Economics is not my strong suit, but I’m trying to wrap my brains around the economic discussion of climate action, and where it’s gone wrong, since it increasingly seems to me that there’s a strong argument to be made that climate action will accelerate the economy, not drag it down.
The World Bank is spending billions of pounds subsidising new coal-fired power stations in developing countries despite claiming that burning fossil fuels exposes the poor to catastrophic climate change. The bank, which has a goal of reducing poverty and is funded by Britain and other developed countries, calls on all nations in a report today to “act differently on climate change”.
It says that the world must reduce its dependence on fossil fuels, but it is funding several giant coal-burning plants that will each emit millions of tonnes of carbon dioxide a year for the next 40 to 50 years.
In 1989, IBM Fellow Don Eigler became the first person in history to move and control an individual atom. Shortly thereafter, on November 11 of that year, Eigler and his team used a custom-built microscope to spell out the letters IBM with 35 xenon atoms. This unprecedented ability to manipulate individual atoms signaled a quantum leap forward in in nanoscience experimentation and heralded in the age of nanotechnology.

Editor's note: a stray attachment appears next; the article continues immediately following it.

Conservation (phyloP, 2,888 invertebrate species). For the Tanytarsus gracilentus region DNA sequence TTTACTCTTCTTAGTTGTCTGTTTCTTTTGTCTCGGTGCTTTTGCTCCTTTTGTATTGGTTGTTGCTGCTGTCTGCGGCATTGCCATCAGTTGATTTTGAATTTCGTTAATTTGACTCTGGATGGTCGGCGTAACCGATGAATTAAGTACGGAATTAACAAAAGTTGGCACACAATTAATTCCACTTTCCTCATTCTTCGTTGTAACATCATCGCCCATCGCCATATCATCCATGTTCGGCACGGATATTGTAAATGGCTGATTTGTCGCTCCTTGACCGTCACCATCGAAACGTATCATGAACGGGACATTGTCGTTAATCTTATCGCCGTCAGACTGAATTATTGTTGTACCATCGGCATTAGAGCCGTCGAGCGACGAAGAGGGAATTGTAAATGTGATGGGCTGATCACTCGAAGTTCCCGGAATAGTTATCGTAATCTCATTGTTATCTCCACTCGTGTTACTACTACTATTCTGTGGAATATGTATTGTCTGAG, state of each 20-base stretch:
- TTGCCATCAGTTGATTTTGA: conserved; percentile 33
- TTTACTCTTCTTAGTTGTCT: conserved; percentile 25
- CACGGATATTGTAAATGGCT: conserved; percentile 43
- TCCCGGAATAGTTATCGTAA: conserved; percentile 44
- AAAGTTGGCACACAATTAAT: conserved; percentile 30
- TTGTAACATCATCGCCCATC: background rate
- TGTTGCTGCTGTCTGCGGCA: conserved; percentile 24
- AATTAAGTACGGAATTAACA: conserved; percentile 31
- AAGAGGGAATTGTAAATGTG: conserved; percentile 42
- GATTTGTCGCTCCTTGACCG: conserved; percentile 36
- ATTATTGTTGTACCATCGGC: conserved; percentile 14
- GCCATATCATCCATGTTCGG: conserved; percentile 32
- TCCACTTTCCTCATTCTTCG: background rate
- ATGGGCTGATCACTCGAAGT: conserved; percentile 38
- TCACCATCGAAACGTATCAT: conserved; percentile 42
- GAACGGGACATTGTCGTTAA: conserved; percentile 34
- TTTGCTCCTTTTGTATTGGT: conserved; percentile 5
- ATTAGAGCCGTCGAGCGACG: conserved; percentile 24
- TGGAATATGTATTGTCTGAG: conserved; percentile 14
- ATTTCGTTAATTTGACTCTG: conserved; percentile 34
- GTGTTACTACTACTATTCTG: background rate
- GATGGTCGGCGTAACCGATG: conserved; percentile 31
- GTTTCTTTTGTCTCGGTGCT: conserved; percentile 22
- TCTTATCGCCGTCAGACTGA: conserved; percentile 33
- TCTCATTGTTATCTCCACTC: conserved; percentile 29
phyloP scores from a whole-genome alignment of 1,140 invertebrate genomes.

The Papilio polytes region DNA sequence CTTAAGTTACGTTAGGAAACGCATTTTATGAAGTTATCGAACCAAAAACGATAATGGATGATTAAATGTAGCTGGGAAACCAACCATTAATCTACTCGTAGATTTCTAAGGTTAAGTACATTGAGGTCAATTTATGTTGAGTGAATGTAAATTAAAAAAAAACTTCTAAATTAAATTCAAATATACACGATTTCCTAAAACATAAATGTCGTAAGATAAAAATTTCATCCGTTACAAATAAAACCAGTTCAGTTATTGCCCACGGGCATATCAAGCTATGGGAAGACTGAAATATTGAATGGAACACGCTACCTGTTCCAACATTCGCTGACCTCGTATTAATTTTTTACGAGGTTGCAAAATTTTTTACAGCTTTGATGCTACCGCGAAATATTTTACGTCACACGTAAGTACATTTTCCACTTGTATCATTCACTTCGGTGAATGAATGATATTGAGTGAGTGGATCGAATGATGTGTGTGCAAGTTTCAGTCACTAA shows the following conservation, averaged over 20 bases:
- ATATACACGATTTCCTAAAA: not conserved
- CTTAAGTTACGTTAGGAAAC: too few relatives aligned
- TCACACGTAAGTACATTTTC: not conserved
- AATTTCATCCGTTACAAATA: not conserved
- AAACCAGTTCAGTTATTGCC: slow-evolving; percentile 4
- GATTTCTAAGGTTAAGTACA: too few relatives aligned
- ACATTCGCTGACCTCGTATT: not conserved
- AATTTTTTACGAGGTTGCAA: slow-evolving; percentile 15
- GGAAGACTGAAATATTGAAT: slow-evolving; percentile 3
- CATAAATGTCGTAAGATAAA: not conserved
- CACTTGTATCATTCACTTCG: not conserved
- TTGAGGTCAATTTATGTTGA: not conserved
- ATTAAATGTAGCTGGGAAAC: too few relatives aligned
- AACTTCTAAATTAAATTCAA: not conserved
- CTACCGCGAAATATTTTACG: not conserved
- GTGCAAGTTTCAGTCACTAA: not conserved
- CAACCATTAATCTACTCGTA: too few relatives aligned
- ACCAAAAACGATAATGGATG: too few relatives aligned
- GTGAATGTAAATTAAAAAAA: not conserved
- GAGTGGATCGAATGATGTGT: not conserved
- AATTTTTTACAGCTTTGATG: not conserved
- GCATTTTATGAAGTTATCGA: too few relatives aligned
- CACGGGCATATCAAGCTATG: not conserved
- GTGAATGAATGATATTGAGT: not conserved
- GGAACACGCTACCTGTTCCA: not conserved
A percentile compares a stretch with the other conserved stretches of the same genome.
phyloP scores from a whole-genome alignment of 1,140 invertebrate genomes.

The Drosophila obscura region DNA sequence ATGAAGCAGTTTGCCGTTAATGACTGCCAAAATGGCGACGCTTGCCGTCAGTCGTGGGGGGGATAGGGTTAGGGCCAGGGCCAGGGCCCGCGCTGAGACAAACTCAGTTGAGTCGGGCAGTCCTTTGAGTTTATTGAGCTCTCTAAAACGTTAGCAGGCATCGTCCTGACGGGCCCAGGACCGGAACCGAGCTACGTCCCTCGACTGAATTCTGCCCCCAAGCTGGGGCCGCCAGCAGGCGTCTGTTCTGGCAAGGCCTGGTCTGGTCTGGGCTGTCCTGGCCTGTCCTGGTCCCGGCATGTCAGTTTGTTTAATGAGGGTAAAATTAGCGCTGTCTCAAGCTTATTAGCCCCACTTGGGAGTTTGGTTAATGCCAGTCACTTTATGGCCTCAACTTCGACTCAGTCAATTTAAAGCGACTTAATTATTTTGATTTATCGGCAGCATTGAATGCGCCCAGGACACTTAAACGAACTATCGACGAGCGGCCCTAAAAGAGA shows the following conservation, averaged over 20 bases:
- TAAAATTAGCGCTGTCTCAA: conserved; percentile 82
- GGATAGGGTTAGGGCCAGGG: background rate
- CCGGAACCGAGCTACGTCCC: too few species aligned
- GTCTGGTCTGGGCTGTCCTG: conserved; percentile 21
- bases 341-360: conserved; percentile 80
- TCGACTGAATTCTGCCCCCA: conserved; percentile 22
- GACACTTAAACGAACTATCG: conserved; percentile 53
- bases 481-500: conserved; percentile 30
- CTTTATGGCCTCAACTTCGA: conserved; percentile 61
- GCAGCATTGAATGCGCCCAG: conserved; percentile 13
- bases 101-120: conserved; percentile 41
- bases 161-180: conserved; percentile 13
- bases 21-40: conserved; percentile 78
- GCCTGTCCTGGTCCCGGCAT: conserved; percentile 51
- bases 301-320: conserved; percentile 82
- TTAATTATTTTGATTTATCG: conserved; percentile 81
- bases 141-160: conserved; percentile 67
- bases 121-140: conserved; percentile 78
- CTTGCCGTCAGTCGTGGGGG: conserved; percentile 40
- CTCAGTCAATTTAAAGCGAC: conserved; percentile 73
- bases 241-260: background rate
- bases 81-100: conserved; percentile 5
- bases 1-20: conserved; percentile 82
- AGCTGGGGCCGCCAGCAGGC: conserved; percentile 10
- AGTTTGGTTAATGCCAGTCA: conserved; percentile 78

A new IBM study reveals that despite tough economic times, Americans at all income levels are refusing to sacrifice quality, value and nutrition to save money on food and health & beauty purchases. The current economy has, however, led U.S. shoppers to take a closer look at the brands they typically purchase, the stores they frequent and even their preferred packaging to find new ways to save money.
Electric cars and charging stations go together, but there’s a kind of chicken & egg problem; who’s going to build charging stations along highways and public roads if there are no electric cars, and who’s going to buy a electric car if there are no charging stations? The French government seems to have decided that the way to crack this dilemma is to build a network of charging stations using taxpayer money as part of a broader initiative to encourage the development of clean vehicle technology and battery manufacturing in the country.